Between Stockholm Syndrome and Lima Syndrome
Part 29: The Importance of Intrapersonal Intelligence
to Curb Self-Aggrandizement and Filter Religious Dogmatism
Homo sapiens' psychobiological instinct to imitate others mindlessly as discussed in Part 26 (Mob Mentality and Groupthink) seems to be the origin of rote learning style that mainly relies on repetition and thus eliminate the development of critical thinking. Plain and simple, to imitate (taking something or following someone as a model, or copying a person’s speech or mannerisms) is basically to repeat (saying or doing the same thing again). Whether we call it aping, parroting, or regurgitating, successful memorization and the holy grail to cookie cutter academic degrees (with all their rights, privileges and honors) eliminates development of critical thinking.
By default, critical thinking (the objective analysis and evaluation of an issue in order to form a judgment - Oxford) means thinking outside the box, even thinking against the grain, and is the opposite of imitation and repetition. It also functions as a filter to weed out not only paranormal beliefs, but all sorts of mythologies, ideological and religious propaganda, pseudo-science, and misinformation. As concluded in the Skeptic (Vol. 9, No. 3) article, why is there a disconnect between scientific knowledge and paranormal beliefs? Why are students that scored well not able to apply their scientific knowledge to evaluate pseudoscientific claims? As the authors conclude, because students are taught what to think but not how to think!
How in the world can the education system fail so miserably? Since primary and secondary education in many countries are still based on the rote learning system, it is critical to distinguish between education and intelligence. By definition, education (the process of receiving or giving systematic instruction, especially at a school or university - Oxford), is provided by an external force, usually by teachers, instructors, or parents. Education is knowledge acquired in formal learning environments, usually at schools and colleges. On the other hand, intelligence (the ability to acquire and apply knowledge and skills - Oxford) is an innate and natural ability that we are born with. Intelligence is one's actual ability to learn, acquire, assimilate, synthesize then apply new knowledge properly. While education is an extrinsic or external force provided by formal education, intelligence is intrinsic and an internal force. While education is acquired, intelligence is inherited. One can be highly intelligent without being highly educated, and vice versa.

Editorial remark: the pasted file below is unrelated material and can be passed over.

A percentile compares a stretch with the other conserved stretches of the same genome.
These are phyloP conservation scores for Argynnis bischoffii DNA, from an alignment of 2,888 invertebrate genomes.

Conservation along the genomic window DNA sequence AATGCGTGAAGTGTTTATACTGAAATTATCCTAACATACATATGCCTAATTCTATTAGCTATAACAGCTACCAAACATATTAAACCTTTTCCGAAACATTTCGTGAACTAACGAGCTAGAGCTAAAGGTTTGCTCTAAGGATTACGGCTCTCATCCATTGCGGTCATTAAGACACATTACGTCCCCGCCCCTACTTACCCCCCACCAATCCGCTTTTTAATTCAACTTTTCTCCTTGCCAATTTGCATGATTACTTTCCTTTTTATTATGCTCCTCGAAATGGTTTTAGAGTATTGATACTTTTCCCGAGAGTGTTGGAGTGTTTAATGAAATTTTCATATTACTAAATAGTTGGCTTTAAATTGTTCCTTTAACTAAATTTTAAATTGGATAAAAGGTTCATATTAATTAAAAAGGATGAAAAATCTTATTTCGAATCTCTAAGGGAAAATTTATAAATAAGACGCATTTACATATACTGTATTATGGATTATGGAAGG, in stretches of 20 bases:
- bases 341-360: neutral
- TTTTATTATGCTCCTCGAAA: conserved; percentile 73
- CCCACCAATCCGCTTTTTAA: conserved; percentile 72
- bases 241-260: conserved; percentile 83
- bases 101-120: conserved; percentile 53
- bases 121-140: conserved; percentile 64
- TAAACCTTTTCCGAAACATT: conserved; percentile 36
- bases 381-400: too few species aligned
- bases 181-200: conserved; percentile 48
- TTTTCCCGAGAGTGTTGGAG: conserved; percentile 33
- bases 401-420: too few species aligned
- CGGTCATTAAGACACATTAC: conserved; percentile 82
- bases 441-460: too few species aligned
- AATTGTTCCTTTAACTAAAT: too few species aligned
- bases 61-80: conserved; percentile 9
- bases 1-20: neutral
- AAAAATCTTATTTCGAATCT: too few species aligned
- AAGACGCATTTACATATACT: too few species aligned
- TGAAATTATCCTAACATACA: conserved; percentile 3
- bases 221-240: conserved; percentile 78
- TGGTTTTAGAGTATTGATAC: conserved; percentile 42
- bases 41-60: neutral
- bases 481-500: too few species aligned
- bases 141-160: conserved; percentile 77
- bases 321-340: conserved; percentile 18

Ted Turner (CNN), Steve Jobs (Apple), Oprah Winfrey, Bill Gates (Microsoft), Mark Zuckerberg (Facebook), F. Scott Fitzgerald, Ralph Lauren, John Lennon, Wolfgang Puck, Frank Lloyd Wright and Woody Allen, are all college dropouts. Aviation pioneers Orville and Wilbur Wright never went to college. The same with Ray Bradbury—famous science fiction author—because his parents could not afford college tuition. He sold newspapers on the street corners of Los Angeles during the day and immersed himself in libraries at night. “I never went to college. I went to the library.” Though he graduated from the library at 28, his dystopian novel Fahrenheit 451 (1953) became required freshman reading in many colleges. No one would call any of these trailblazers as unintelligent. Formal education is merely a means to spark one's own intelligence.